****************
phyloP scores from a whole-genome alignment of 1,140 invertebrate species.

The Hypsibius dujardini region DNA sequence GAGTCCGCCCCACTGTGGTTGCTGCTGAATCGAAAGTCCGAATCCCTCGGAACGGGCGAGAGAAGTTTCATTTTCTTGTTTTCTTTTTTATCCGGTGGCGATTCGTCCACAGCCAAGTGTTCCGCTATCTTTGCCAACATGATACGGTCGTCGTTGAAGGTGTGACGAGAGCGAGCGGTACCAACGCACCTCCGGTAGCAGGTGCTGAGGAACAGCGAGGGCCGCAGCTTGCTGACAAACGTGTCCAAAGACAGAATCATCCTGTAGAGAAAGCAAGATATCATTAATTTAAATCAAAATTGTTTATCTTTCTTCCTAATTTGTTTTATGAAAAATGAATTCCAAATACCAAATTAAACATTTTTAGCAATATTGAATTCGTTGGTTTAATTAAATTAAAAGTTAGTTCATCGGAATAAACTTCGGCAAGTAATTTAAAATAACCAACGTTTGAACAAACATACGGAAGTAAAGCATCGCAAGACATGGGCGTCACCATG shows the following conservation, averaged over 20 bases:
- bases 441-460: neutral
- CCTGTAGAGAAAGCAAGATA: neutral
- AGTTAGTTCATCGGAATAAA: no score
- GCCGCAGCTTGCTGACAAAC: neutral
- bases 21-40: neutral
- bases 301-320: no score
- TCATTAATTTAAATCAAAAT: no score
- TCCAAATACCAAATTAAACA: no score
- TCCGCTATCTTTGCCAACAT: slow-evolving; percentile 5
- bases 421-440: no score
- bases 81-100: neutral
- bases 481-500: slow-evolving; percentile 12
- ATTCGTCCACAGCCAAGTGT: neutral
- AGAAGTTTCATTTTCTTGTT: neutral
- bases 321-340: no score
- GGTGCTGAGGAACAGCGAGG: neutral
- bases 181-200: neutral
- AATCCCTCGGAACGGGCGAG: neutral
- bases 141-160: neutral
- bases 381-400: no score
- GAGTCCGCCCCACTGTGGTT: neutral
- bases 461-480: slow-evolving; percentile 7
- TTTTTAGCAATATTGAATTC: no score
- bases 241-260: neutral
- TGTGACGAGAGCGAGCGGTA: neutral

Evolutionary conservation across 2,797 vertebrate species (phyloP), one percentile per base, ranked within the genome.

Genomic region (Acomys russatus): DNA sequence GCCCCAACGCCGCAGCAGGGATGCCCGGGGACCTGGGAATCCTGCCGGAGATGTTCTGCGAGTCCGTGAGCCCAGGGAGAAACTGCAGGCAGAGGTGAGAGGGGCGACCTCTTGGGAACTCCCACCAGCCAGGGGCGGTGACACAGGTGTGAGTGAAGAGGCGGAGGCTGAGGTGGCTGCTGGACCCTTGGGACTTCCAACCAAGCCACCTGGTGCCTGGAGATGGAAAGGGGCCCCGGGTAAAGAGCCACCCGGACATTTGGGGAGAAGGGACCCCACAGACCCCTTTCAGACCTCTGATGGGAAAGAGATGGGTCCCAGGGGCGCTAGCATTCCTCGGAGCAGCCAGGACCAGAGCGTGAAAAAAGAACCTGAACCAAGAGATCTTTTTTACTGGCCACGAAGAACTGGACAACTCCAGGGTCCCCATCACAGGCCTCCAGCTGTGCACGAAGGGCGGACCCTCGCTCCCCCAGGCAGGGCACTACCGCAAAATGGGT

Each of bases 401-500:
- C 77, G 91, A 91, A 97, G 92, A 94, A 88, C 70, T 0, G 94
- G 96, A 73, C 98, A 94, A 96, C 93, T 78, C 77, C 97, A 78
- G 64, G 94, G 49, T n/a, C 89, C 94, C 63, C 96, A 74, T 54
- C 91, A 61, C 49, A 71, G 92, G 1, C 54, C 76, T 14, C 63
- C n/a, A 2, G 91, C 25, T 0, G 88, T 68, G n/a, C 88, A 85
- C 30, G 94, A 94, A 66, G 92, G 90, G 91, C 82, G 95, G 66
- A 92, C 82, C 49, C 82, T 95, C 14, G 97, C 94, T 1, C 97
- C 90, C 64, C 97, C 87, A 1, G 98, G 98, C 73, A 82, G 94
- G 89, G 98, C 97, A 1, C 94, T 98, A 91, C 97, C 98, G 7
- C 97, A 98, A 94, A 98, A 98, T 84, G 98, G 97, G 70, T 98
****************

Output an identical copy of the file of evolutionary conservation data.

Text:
phyloP scores from a whole-genome alignment of 1,140 invertebrate species.

The Hypsibius dujardini region DNA sequence GAGTCCGCCCCACTGTGGTTGCTGCTGAATCGAAAGTCCGAATCCCTCGGAACGGGCGAGAGAAGTTTCATTTTCTTGTTTTCTTTTTTATCCGGTGGCGATTCGTCCACAGCCAAGTGTTCCGCTATCTTTGCCAACATGATACGGTCGTCGTTGAAGGTGTGACGAGAGCGAGCGGTACCAACGCACCTCCGGTAGCAGGTGCTGAGGAACAGCGAGGGCCGCAGCTTGCTGACAAACGTGTCCAAAGACAGAATCATCCTGTAGAGAAAGCAAGATATCATTAATTTAAATCAAAATTGTTTATCTTTCTTCCTAATTTGTTTTATGAAAAATGAATTCCAAATACCAAATTAAACATTTTTAGCAATATTGAATTCGTTGGTTTAATTAAATTAAAAGTTAGTTCATCGGAATAAACTTCGGCAAGTAATTTAAAATAACCAACGTTTGAACAAACATACGGAAGTAAAGCATCGCAAGACATGGGCGTCACCATG shows the following conservation, averaged over 20 bases:
- bases 441-460: neutral
- CCTGTAGAGAAAGCAAGATA: neutral
- AGTTAGTTCATCGGAATAAA: no score
- GCCGCAGCTTGCTGACAAAC: neutral
- bases 21-40: neutral
- bases 301-320: no score
- TCATTAATTTAAATCAAAAT: no score
- TCCAAATACCAAATTAAACA: no score
- TCCGCTATCTTTGCCAACAT: slow-evolving; percentile 5
- bases 421-440: no score
- bases 81-100: neutral
- bases 481-500: slow-evolving; percentile 12
- ATTCGTCCACAGCCAAGTGT: neutral
- AGAAGTTTCATTTTCTTGTT: neutral
- bases 321-340: no score
- GGTGCTGAGGAACAGCGAGG: neutral
- bases 181-200: neutral
- AATCCCTCGGAACGGGCGAG: neutral
- bases 141-160: neutral
- bases 381-400: no score
- GAGTCCGCCCCACTGTGGTT: neutral
- bases 461-480: slow-evolving; percentile 7
- TTTTTAGCAATATTGAATTC: no score
- bases 241-260: neutral
- TGTGACGAGAGCGAGCGGTA: neutral

Evolutionary conservation across 2,797 vertebrate species (phyloP), one percentile per base, ranked within the genome.

Genomic region (Acomys russatus): DNA sequence GCCCCAACGCCGCAGCAGGGATGCCCGGGGACCTGGGAATCCTGCCGGAGATGTTCTGCGAGTCCGTGAGCCCAGGGAGAAACTGCAGGCAGAGGTGAGAGGGGCGACCTCTTGGGAACTCCCACCAGCCAGGGGCGGTGACACAGGTGTGAGTGAAGAGGCGGAGGCTGAGGTGGCTGCTGGACCCTTGGGACTTCCAACCAAGCCACCTGGTGCCTGGAGATGGAAAGGGGCCCCGGGTAAAGAGCCACCCGGACATTTGGGGAGAAGGGACCCCACAGACCCCTTTCAGACCTCTGATGGGAAAGAGATGGGTCCCAGGGGCGCTAGCATTCCTCGGAGCAGCCAGGACCAGAGCGTGAAAAAAGAACCTGAACCAAGAGATCTTTTTTACTGGCCACGAAGAACTGGACAACTCCAGGGTCCCCATCACAGGCCTCCAGCTGTGCACGAAGGGCGGACCCTCGCTCCCCCAGGCAGGGCACTACCGCAAAATGGGT

Each of bases 401-500:
- C 77, G 91, A 91, A 97, G 92, A 94, A 88, C 70, T 0, G 94
- G 96, A 73, C 98, A 94, A 96, C 93, T 78, C 77, C 97, A 78
- G 64, G 94, G 49, T n/a, C 89, C 94, C 63, C 96, A 74, T 54
- C 91, A 61, C 49, A 71, G 92, G 1, C 54, C 76, T 14, C 63
- C n/a, A 2, G 91, C 25, T 0, G 88, T 68, G n/a, C 88, A 85
- C 30, G 94, A 94, A 66, G 92, G 90, G 91, C 82, G 95, G 66
- A 92, C 82, C 49, C 82, T 95, C 14, G 97, C 94, T 1, C 97
- C 90, C 64, C 97, C 87, A 1, G 98, G 98, C 73, A 82, G 94
- G 89, G 98, C 97, A 1, C 94, T 98, A 91, C 97, C 98, G 7
- C 97, A 98, A 94, A 98, A 98, T 84, G 98, G 97, G 70, T 98